“Locust Road Lament” by Bonehart Flannigan | Song Premiere



words by Chance Solem-Pfeifer | photo by Chloe Ekberg

There is no Locust Road in Beatrice, Nebraska.

Jon Dell (aka Lincoln's Bonehart Flannigan) has explained this fiction about his hometown before, while on stage at Lincoln Calling and Lincoln Exposed with his full folk band. Before playing the song “Locust Road Lament,” a dark bluegrass dirge about a town in which everything is dying, he has noted the actual street is called Lilac Road.

But those fragrant pink petals don’t invoke the same ethos of elongated decline as the feeling of some residual mosaic plague exacting itself on a rural community over generations.

“Locust Road Lament” is the first release from Bonehart Flannigan’s debut album, Backpacks and Mason Jars, tentatively slated for release in June on Sower Records. Dell is currently on tour with Universe Contest, in which he plays bass.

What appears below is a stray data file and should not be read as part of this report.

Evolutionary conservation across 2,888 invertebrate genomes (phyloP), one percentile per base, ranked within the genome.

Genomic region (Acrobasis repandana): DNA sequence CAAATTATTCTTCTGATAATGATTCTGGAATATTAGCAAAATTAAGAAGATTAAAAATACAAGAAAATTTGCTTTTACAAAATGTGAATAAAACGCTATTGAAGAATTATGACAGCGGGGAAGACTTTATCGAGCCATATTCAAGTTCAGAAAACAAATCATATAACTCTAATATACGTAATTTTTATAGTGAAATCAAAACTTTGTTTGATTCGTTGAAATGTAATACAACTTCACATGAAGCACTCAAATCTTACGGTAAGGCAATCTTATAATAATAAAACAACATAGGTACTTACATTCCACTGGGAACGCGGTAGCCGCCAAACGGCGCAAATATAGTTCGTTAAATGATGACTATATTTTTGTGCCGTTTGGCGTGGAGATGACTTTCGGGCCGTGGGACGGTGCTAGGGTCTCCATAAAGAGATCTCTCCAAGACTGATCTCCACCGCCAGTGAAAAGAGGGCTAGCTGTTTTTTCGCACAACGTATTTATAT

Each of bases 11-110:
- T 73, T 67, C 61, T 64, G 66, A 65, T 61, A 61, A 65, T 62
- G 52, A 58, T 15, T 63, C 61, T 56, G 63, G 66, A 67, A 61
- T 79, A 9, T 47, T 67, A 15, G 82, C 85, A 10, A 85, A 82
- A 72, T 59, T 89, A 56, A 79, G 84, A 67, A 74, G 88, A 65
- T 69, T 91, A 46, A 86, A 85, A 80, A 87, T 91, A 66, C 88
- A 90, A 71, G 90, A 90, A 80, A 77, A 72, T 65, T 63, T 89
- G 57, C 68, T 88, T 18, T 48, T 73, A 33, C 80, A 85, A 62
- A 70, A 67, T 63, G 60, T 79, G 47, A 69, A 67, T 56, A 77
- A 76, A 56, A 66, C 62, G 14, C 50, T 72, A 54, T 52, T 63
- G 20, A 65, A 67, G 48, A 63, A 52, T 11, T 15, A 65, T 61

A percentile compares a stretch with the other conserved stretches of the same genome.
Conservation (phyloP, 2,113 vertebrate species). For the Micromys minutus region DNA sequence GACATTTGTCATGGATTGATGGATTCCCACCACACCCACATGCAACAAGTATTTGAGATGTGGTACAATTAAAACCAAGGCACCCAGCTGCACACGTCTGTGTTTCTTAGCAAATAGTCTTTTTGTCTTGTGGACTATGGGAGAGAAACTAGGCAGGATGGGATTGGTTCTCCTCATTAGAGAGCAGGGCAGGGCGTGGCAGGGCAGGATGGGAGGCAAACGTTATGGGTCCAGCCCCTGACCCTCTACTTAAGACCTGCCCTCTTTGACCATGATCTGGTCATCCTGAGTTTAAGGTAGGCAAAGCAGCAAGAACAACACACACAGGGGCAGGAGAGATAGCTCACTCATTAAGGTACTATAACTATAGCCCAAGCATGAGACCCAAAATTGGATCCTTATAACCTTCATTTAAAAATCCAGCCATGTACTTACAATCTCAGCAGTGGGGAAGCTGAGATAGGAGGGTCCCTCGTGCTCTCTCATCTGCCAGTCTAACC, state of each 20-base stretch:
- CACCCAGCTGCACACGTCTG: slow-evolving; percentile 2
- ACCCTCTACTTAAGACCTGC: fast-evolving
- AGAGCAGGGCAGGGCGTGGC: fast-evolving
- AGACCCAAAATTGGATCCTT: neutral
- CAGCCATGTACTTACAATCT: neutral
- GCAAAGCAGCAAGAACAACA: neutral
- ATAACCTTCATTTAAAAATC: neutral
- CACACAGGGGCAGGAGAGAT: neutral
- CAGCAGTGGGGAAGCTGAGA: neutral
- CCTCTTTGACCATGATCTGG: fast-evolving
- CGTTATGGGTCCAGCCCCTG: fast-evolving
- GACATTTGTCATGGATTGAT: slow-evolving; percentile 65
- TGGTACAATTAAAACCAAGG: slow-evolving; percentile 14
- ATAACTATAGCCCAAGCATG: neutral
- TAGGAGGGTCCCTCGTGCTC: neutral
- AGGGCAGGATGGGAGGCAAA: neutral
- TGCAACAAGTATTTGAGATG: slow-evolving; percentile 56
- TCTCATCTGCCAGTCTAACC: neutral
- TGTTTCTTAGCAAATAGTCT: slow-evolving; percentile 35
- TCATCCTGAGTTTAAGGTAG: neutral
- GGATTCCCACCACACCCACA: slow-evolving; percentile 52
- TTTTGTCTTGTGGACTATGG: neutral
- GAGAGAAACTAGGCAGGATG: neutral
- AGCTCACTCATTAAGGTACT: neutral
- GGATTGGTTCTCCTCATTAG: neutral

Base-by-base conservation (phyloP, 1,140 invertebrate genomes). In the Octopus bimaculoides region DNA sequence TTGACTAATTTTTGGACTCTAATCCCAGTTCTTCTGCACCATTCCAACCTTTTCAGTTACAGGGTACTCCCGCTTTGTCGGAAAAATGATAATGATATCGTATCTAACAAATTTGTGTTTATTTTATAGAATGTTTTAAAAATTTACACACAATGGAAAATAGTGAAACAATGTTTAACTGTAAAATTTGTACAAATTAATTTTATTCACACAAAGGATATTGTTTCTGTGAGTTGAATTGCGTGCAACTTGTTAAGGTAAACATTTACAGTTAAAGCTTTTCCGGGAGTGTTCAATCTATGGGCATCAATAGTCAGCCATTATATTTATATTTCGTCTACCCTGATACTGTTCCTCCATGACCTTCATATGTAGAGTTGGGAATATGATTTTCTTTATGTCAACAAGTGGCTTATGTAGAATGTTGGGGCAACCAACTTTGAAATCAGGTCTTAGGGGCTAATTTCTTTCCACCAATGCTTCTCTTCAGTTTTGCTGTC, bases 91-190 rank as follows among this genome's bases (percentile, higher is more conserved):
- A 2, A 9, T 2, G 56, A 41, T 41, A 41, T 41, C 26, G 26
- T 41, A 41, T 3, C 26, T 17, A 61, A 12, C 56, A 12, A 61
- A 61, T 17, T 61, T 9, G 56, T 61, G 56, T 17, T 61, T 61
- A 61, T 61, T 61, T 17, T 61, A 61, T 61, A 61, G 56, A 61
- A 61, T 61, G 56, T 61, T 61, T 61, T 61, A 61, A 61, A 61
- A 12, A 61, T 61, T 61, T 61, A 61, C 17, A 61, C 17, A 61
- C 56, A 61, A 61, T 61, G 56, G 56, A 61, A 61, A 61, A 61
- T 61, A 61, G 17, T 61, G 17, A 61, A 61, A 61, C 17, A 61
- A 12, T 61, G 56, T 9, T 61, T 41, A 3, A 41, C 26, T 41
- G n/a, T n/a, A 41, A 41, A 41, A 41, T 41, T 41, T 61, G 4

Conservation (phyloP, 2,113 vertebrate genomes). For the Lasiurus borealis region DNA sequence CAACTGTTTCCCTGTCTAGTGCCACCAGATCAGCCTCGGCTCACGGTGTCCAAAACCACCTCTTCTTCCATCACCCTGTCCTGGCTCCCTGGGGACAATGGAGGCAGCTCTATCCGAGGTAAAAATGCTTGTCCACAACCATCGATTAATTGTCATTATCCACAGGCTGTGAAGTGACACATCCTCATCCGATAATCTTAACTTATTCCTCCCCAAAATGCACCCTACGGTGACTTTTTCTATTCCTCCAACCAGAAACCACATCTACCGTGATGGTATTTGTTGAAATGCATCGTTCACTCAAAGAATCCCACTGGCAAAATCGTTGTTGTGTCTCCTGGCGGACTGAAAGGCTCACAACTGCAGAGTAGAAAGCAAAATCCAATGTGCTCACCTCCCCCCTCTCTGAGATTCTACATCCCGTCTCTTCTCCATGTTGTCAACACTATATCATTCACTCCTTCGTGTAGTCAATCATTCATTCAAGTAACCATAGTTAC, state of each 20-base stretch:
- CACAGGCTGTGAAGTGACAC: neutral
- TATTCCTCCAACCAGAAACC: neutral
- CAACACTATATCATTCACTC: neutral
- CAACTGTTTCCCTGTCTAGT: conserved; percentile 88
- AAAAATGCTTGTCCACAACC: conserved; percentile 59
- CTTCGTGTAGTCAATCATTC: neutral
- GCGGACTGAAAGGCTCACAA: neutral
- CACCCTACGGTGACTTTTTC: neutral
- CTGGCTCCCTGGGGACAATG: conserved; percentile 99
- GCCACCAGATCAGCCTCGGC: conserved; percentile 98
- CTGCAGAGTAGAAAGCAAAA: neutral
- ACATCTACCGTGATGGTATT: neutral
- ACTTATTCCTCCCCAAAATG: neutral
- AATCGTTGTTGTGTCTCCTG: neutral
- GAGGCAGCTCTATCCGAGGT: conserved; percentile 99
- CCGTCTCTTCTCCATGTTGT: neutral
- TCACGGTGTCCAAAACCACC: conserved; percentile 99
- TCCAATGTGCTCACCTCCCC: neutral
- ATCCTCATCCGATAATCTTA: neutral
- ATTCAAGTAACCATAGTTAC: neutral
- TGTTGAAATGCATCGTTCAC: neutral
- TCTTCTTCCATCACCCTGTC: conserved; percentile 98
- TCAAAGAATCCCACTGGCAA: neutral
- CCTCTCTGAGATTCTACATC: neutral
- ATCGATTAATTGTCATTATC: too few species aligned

Now, while Bonehart’s live shows are a spitball of whiskey and a kind of dingy folk cheer, the recorded version of “Locust Road Lament” does introduce us to, perhaps, a more distilled version of the song and its core, contextual emotions. On the recording, Dell slows his vocal delivery down to hit and sustain every note, without the visceral and, sometimes pronounced, fluctuations of the live show.  

And the song drips and sags like an actual lamentation. The chronicles of a friend’s oxycontin addiction and commentaries on the town’s empty judgements — “there’s a hundred churches, but God’s nowhere to be found” — are backed by the instrumentation of Thad Miller on fiddle, Brian Vana on harmonica, Charlie Johnson on bass, Mike McCracken on dobro, Anthony “Butch” Owens on drums and Jeremiah Weir on the organ.

Listen to “Locust Road Lament” here:

Chance Solem-Pfeifer is Hear Nebraska’s managing editor. Reach him at chancesp@hearnebraska.org.